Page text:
^ Президент Российской Федерации. Указ №849 от 13 мая 2000 г. «О полномочном представителе Президента Российской Федерации в федеральном округе». Вступил в силу 13 мая 2000 г. Опубликован: "Собрание законодательства РФ", №20, ст. 2112, 15 мая 2000 г. (President of the Russian Federation. Decree #849 of May 13, 2000 On the Plenipotentiary Representative of the President of the Russian Federation in a Federal District. Effective as of May 13, 2000.). ^ Госстандарт Российской Федерации. №ОК 024-95 27 декабря 1995 г. «Общероссийский классификатор экономических регионов. 2. Экономические районы», в ред. Изменения №5/2001 ОКЭР. ( Gosstandart of the Russian Federation. #OK 024-95 December 27, 1995 Russian Classification of Economic Regions. 2. Economic Regions, as amended by the Amendment #5/2001 OKER. ). ^ "Карельский государственный архив новейшей истории. Путеводитель". Приложение "Административно-территориальное устройство Республики Карелия". 2003. ^ Official website of the Republic of Karelia. Artur Olegovich Parfenchikov ^ Constitution, Article 46. ^ Constitution, Article 32 ^ Федеральная служба государственной статистики (Federal State Statistics Service) (2004-05-21). "Территория, число районов, населённых пунктов и сельских администраций по субъектам Российской Федерации (Territory, Number of Districts, Inhabited Localities, and Rural Administration by Federal Subjects of the Russian Federation)". Всероссийская перепись населения 2002 года (All- Russia
Russia
Population Census of 2002) (in Russian). Federal State Statistics Service. Retrieved 2011-11-01.  ^ a b c d Russian Federal State Statistics Service (2011). "Всероссийская перепись населения 2010 года. Том 1" [2010 All-Russian Population Census, vol. 1]. Всероссийская перепись населения 2010 года (2010 All- Russia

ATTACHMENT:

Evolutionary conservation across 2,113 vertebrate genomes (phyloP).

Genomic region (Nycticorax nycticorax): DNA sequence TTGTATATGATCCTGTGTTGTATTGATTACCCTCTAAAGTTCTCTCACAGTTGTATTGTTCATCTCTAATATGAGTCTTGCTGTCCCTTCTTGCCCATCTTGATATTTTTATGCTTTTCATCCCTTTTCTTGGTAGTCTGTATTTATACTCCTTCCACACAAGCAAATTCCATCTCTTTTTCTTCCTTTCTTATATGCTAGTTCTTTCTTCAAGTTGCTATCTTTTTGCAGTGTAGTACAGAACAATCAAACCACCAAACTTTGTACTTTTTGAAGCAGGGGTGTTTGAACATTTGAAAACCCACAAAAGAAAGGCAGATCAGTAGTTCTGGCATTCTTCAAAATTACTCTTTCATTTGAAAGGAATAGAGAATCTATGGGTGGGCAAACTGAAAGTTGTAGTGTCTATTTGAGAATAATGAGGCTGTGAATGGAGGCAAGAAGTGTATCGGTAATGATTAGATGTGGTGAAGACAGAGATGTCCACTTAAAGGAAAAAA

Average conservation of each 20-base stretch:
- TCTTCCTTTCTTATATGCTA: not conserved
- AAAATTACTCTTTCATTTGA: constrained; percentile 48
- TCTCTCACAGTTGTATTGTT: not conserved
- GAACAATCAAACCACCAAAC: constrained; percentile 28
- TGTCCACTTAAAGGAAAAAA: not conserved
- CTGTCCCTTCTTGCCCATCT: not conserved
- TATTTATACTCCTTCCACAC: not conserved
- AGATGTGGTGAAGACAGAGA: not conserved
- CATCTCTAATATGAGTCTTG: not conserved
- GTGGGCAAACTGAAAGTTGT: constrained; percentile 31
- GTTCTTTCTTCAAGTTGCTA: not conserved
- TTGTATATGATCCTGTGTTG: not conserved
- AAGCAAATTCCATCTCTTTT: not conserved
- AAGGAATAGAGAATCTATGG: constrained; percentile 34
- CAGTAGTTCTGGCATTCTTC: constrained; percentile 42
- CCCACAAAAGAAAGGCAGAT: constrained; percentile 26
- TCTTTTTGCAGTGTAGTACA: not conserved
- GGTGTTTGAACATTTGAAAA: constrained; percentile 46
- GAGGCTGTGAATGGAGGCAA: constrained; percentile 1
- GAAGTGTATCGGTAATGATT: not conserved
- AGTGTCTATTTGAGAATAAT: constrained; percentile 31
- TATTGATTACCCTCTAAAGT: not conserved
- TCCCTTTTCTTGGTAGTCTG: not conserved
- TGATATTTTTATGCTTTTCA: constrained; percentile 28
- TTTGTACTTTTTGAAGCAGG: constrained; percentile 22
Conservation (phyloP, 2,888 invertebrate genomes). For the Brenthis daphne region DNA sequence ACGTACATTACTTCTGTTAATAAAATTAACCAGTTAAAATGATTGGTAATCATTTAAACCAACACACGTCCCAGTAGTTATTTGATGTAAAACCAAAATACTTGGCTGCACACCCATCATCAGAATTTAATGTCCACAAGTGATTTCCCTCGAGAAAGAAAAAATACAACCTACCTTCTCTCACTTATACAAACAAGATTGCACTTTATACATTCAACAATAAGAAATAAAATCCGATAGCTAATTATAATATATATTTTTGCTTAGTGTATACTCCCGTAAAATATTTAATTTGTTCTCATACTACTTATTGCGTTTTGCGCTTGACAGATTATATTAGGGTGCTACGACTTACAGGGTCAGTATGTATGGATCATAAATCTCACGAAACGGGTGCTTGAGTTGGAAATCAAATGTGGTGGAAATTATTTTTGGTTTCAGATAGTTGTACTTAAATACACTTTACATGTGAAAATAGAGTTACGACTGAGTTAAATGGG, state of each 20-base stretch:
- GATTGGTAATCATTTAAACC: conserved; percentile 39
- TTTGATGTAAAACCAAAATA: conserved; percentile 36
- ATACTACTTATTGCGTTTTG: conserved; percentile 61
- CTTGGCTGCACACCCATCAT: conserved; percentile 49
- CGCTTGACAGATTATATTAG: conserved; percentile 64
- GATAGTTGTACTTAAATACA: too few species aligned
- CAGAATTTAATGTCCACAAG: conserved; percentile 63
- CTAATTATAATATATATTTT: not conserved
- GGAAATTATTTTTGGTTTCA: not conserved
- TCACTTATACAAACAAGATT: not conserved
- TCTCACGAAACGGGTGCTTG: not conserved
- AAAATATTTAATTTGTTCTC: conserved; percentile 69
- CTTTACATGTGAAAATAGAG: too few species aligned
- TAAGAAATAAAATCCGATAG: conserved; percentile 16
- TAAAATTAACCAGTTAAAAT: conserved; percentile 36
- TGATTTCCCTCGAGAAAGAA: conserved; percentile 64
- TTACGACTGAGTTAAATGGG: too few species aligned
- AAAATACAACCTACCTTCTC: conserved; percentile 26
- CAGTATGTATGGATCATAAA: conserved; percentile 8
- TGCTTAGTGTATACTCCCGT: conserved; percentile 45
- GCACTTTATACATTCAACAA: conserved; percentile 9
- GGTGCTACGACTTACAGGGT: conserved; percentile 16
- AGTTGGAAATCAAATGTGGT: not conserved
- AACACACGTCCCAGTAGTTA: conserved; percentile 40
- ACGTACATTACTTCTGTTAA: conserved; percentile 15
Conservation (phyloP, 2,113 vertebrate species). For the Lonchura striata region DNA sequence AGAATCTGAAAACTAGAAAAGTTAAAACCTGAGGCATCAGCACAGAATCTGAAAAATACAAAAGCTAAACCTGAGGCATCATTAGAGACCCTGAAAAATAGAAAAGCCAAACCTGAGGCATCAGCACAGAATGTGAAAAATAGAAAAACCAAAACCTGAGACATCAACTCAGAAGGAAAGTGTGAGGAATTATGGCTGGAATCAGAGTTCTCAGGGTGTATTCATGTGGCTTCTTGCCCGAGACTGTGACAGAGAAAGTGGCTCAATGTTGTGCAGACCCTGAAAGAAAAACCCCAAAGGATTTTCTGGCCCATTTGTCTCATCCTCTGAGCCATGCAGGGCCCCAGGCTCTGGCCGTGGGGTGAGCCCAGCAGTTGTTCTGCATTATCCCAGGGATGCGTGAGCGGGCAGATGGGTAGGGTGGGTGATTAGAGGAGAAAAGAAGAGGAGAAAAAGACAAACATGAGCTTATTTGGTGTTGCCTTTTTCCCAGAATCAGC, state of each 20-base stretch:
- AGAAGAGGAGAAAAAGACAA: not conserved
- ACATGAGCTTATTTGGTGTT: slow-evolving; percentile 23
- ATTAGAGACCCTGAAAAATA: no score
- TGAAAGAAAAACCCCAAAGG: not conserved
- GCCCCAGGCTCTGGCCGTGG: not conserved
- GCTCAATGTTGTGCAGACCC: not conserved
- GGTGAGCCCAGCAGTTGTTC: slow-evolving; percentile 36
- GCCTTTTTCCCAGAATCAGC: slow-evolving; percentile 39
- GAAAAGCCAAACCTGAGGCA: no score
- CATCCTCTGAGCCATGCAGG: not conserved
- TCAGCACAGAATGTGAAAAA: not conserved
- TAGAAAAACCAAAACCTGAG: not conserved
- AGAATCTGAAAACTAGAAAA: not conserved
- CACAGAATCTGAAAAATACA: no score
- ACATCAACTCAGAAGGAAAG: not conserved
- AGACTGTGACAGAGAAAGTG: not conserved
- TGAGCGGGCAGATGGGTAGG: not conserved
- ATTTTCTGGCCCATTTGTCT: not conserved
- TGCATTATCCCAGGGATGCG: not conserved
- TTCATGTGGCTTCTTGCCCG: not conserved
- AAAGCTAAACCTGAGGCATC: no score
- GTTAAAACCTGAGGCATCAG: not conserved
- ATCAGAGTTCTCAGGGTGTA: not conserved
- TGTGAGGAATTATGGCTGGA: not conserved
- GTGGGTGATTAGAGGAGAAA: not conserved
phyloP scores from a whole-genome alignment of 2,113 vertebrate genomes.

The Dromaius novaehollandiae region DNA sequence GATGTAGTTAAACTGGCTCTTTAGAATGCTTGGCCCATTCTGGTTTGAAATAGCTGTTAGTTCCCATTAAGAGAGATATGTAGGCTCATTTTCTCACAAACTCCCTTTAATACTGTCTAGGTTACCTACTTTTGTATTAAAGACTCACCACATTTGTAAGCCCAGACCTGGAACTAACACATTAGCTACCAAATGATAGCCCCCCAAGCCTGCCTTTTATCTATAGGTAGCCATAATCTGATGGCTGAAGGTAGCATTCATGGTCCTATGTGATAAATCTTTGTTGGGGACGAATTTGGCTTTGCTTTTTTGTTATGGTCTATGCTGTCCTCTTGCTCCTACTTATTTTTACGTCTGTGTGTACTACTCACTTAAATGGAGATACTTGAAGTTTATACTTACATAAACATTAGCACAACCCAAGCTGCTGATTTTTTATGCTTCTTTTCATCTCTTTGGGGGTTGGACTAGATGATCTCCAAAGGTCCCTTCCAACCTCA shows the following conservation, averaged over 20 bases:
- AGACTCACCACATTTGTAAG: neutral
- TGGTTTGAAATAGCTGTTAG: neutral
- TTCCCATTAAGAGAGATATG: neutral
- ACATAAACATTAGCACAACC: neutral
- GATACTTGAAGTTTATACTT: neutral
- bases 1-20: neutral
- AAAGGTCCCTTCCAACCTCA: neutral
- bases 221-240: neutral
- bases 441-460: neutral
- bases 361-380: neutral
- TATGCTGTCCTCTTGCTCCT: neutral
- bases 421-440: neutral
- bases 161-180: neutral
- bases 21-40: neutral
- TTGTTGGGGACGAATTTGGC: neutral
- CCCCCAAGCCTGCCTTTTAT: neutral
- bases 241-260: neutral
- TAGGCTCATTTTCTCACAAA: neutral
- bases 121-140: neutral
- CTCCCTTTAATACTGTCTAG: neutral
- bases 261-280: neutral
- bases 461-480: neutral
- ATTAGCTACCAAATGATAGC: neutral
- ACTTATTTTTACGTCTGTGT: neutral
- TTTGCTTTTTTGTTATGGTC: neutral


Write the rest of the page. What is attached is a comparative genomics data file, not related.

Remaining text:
Russia
Population Census) (in Russian). Federal State Statistics Service. Retrieved June 29, 2012.  ^ The density value was calculated by dividing the population reported by the 2010 Census by the area shown in the "Area" field. Please note that this value may not be accurate as the area specified in the infobox is not necessarily reported for the same year as the population. ^ Правительство Российской Федерации. Федеральный закон №107-ФЗ от 3 июня 2011 г. «Об исчислении времени», в ред. Федерального закона №271-ФЗ от 03 июля 2016 г. «О внесении изменений в Федеральный закон "Об исчислении времени"». Вступил в силу по истечении шестидесяти дней после дня официального опубликования (6 августа 2011 г.). Опубликован: "Российская газета", №120, 6 июня 2011 г. (Government of the Russian Federation. Federal Law #107-FZ of June 31, 2011 On Calculating Time, as amended by the Federal Law #271-FZ of July 03, 2016 On Amending Federal Law "On Calculating Time". Effective as of after sixty days following the day of the official publication.). ^ Official throughout the Russian Federation according to Article 68.1 of the Constitution of Russia. ^ Romanenko, F.A.; Shilova, O.S. (2011). "The Postglacial Uplift of the Karelian Coast of the White Sea
White Sea